June 10, 2016
The Hon. Jane Philpott | Minister of Health| House of Commons| Ottawa, Ontario | K1A 0A6
Dear Minister Philpott:
Yesterday, Saskatchewan Minister of Health Dustin Duncan introduced a bill to allow privatized CT scan services where patients can pay for priority treatment and jump ahead of the queue.
This bill is the latest in an alarming series of violations of the Canada Health Act that are on the rise across the country. Quebec’s Bill 20, Alberta’s issues with the Copeman Clinic, and private MRIs in Saskatchewan all overtly defy the Canada Health Act and undermine Canadian medicare.
Canadian Doctors for Medicare is concerned the Saskatchewan government’s intention is to create a two-tier health care system in that province but are equally concerned your government has not, as yet, acted on your duty to protect the Canadian health care system.
Minister Duncan asserts that introducing private CT scans will increase public capacity and reduce wait times without costing the taxpayers any dollars. However, research on parallel private care has shown that, without exception, when private parallel for-profit health services are introduced, the result is greater wait times within the public system.
Evidence also shows that private, for-profit clinics drain the limited supply of health professionals from the rest of the health care system, lengthening waiting lists and reducing access.We also know that wait times can be decreased through initiatives within a single payer system.
These experiments will increase inequities between the most affluent and all other patients, especially those in small towns, rural areas and indigenous communities, who are never the “beneficiaries” of private care. What’s more, every indication is that they will fail, at great cost. When he first introduced the concept of pay-per-use diagnostic imaging to the province, Premier Wall cited Alberta as an example; however, the Government of Alberta has moved away from the policy at great cost. Alberta was forced to repay patients for medically-necessary imaging services that were in contravention of the Canada Health Act, and moved virtually all MRI and CT services back into the public system. Alberta has since built public capacity and cracked down on the practice of extra-billing.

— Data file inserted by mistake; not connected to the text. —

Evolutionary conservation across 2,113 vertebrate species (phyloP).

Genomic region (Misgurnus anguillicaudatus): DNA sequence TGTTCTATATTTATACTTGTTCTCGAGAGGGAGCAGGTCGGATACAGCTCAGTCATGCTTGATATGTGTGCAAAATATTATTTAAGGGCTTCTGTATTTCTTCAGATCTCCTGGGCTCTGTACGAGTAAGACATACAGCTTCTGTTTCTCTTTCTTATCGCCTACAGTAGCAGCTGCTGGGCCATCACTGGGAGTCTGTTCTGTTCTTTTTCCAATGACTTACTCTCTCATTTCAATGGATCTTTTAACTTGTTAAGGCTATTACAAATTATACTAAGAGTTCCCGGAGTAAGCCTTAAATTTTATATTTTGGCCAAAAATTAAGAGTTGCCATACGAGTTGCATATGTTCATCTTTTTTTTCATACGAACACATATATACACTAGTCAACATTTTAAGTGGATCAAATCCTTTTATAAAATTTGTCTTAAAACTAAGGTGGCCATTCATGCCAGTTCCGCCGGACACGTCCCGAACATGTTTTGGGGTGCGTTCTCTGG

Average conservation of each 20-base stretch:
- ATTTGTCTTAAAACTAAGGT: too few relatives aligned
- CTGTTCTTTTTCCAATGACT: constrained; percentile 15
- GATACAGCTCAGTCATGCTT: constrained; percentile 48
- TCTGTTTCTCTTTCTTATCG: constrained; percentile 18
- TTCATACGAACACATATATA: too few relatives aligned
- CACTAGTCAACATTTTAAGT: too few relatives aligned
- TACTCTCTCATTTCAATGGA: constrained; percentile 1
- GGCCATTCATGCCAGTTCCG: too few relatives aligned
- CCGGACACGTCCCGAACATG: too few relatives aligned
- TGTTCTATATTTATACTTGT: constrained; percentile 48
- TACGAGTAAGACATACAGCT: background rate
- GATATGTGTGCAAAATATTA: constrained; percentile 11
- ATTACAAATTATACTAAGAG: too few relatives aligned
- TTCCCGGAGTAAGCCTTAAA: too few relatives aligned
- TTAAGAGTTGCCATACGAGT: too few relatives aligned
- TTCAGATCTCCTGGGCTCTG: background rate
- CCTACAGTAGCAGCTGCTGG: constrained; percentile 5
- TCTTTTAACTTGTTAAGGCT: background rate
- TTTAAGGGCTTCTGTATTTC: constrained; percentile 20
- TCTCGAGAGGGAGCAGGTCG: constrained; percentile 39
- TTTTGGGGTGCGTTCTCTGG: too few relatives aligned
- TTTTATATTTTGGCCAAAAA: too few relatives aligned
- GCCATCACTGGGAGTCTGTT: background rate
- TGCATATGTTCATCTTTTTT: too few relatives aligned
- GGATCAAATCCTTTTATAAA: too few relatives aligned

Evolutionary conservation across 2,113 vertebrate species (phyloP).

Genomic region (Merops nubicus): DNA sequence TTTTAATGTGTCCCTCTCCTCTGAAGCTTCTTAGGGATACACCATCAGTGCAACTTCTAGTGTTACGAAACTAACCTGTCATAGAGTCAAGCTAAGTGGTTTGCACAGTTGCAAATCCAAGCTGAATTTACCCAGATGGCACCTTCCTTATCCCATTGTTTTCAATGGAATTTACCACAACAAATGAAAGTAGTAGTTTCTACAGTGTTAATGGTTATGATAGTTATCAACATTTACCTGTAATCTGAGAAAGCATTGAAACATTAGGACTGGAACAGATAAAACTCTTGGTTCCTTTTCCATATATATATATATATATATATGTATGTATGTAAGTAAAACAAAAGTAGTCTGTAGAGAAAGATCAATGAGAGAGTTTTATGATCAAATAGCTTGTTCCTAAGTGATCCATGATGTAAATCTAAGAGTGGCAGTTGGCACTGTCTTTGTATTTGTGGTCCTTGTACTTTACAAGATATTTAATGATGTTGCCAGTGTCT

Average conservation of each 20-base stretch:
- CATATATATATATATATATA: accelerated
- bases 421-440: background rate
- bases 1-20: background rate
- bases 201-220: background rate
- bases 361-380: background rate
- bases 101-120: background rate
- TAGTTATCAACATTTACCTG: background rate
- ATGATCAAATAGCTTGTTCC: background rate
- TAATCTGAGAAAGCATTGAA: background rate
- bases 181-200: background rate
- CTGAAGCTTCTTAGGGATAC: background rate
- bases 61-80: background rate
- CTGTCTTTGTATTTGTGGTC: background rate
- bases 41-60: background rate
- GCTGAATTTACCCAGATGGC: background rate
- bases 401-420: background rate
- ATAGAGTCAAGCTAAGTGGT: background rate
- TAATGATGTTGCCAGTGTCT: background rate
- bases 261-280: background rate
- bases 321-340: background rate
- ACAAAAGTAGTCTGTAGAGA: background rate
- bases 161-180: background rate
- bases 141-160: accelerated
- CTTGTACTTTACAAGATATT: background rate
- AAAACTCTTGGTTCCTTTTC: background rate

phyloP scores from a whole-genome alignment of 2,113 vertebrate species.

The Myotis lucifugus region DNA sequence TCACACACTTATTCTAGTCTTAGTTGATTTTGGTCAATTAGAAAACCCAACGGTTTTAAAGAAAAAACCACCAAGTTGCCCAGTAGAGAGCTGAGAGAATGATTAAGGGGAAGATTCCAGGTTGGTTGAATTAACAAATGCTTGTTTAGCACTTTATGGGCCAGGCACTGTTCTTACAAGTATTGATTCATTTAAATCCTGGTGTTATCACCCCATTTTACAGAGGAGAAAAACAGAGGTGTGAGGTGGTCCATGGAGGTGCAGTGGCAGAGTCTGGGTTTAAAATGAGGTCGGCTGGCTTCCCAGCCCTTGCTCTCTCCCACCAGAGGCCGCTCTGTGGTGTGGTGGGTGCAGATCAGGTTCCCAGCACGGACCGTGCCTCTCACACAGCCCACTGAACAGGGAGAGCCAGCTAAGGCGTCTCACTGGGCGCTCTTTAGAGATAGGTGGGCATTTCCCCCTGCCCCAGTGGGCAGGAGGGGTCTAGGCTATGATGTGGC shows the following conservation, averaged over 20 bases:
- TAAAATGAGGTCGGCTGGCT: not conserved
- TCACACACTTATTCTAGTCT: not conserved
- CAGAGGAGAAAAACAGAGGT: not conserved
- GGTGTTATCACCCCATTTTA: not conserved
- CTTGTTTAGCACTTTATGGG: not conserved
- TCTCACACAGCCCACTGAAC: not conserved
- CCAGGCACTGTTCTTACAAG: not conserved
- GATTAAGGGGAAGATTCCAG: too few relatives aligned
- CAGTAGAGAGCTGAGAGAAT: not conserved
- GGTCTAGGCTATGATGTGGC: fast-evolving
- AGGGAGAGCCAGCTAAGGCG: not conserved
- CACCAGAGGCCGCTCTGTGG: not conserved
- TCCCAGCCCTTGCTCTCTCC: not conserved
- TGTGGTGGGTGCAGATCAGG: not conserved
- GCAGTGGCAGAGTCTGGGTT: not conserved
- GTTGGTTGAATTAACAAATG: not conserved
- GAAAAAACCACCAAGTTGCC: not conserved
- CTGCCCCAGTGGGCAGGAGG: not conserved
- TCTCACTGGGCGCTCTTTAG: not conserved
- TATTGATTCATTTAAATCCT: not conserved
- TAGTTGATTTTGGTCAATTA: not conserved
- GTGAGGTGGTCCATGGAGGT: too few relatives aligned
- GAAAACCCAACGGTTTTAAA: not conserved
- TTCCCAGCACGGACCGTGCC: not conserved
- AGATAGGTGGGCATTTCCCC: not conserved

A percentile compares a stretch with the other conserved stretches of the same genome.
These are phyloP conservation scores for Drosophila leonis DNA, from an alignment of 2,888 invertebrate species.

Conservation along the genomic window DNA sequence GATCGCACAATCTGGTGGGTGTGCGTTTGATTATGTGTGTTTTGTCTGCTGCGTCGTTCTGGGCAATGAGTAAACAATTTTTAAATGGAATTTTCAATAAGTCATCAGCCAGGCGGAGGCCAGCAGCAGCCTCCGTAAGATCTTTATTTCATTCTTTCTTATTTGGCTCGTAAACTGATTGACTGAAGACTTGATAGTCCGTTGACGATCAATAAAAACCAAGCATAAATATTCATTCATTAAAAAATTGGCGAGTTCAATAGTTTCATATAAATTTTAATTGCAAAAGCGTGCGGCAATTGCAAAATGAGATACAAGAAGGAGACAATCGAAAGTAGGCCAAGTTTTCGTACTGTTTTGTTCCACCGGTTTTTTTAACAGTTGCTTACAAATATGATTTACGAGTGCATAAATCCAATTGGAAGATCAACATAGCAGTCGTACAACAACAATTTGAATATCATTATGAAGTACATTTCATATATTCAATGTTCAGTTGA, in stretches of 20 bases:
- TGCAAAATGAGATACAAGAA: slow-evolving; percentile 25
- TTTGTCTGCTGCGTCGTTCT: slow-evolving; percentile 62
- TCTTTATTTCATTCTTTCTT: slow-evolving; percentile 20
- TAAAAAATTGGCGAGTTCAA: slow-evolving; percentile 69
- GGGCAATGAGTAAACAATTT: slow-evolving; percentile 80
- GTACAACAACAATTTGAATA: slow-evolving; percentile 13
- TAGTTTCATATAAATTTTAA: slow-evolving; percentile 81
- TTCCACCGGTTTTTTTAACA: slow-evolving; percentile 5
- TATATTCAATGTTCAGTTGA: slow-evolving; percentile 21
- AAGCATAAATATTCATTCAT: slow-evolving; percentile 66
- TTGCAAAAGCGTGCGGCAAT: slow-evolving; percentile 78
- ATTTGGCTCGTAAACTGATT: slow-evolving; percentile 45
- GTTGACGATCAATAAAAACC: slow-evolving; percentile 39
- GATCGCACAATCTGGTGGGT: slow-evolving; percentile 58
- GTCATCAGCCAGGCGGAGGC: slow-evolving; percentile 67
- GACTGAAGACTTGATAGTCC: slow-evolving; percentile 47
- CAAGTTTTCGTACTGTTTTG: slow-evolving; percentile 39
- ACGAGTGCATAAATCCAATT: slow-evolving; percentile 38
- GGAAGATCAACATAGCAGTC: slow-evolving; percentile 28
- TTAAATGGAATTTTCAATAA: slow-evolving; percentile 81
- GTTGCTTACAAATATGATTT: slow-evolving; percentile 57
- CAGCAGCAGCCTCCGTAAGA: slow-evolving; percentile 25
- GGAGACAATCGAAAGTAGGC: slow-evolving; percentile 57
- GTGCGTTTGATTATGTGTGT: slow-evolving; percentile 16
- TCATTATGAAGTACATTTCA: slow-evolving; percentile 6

Premier Wall is openly enthusiastic about continuing to explore pay-per-service health care delivery in Saskatchewan. His concept of health care delivery results in extra-billing and two-tier health; patients in greatest need wait longer while those who can afford it pay to receive priority treatment. His ideas are contrary to the principles of the Canada Health Act.
Prime Minister Trudeau wrote in his mandate letter to you, “The federal government must be an essential partner in improving outcomes and quality of care for Canadians.” You can achieve this goal by abiding the primary objective of the Canada Health Act to “facilitate reasonable access to health services without financial or other barriers” and enforce the Canada Health Act.
Monika Dutt MD, CCFP, FRCPC
Chair, Canadian Doctors for Medicare
Enclosure: Wall continues to ignore evidence and the Canada Health Act